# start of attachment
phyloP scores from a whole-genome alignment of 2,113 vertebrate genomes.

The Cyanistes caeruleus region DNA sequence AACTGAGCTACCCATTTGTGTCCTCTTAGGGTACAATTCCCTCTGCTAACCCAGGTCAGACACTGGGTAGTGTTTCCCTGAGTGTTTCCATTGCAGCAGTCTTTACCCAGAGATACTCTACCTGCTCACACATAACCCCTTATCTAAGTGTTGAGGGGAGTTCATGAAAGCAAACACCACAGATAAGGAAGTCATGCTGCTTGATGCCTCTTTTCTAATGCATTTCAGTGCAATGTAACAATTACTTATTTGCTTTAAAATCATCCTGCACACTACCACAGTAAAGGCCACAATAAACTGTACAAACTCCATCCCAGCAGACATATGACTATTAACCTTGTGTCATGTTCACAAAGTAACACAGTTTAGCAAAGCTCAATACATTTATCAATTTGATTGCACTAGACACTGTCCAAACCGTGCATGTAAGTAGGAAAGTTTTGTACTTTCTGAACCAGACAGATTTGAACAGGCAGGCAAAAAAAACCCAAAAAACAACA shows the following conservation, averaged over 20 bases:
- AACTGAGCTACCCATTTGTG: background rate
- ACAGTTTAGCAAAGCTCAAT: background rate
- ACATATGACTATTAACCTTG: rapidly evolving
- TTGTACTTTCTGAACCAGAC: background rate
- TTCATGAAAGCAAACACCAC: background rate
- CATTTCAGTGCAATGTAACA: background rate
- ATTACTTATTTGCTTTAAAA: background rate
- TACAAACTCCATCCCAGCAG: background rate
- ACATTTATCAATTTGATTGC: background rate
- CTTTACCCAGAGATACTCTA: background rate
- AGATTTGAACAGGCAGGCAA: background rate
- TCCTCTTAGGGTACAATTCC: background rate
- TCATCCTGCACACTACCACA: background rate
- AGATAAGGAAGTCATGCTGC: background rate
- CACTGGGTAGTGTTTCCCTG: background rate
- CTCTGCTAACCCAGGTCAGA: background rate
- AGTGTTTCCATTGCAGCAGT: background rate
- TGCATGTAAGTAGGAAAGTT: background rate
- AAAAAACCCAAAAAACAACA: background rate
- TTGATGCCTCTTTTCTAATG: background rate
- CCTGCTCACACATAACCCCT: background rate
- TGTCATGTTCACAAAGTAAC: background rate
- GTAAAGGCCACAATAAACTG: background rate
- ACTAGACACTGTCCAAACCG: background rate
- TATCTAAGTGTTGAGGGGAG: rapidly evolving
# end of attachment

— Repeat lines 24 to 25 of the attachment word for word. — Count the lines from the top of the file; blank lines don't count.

- TGTCATGTTCACAAAGTAAC: background rate
- GTAAAGGCCACAATAAACTG: background rate